The Đà Nẵng Museum of Chăm Sculpture and the National Museum of Vietnamese History yesterday announced the preliminary results from the nearly 3-month excavation of a 500m2 area at the Cấm Mít relic site in group 3, Hòa Phong Commune’s Cam Toại Đông Village, Hòa Vang District, Đà Nẵng.
Chăm temple towers containing over 600 valuable artifacts, including bricks, tiles, pottery and sandstone dating back to about 1,000 years ago, were discovered at the site.
The towers cover an area of about 1ha and are on a low mound, but they have been ravaged by time and war.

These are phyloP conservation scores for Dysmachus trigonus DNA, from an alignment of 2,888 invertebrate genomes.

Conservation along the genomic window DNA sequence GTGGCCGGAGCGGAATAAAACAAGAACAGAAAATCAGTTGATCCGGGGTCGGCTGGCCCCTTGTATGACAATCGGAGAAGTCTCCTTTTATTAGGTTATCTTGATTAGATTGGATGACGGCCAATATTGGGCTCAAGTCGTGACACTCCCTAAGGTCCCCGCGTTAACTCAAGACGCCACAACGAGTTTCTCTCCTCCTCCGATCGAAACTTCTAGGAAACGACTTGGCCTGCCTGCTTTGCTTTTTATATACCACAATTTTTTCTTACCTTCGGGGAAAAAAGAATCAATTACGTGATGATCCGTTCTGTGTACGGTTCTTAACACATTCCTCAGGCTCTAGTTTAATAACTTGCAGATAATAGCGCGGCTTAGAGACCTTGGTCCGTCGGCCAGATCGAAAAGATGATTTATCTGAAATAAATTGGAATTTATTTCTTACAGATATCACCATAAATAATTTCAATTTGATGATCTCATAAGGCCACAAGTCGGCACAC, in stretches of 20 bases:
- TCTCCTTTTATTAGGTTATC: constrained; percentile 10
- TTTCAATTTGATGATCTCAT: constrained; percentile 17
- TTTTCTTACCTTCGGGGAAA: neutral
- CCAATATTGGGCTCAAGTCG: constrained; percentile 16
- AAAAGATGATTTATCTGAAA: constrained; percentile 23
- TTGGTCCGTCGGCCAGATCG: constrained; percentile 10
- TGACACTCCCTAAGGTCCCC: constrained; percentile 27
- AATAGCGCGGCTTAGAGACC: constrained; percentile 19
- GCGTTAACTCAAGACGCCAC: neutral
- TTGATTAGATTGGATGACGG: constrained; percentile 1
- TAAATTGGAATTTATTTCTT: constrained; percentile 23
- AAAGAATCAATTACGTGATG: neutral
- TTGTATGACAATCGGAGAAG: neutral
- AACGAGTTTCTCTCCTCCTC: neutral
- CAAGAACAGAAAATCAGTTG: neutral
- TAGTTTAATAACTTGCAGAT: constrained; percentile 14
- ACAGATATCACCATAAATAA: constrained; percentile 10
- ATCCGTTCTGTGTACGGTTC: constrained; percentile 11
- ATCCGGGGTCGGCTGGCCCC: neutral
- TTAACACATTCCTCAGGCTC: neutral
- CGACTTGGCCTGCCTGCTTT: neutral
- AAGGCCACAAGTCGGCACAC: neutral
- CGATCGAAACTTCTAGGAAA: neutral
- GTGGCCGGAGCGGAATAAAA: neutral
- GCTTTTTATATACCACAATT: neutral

However, the remains of the 4m x 4m Giữa (Central) Tower, the 4.4m x 4.4m Bắc (North) Tower, the 3.7m x 3.7m Nam (South) Tower, the Cổng (Gate) Tower, and the Đại Communal House were found.
Their foundations were made of brick, clay, yellow sand, pebbles, rubble and other materials.
The Giữa Tower is believed to have been built between the 10th and 11th centuries, whilst the Bắc and Nam towers date back to the 13th and 14th centuries.
According to archaeological experts, further research at the relic site should be conducted to reveal more.
The remains of the perfectly structured towers prove that they played a vital role in the spiritual lives of the Chăm people at that time.
Source: Đà Nẵng Today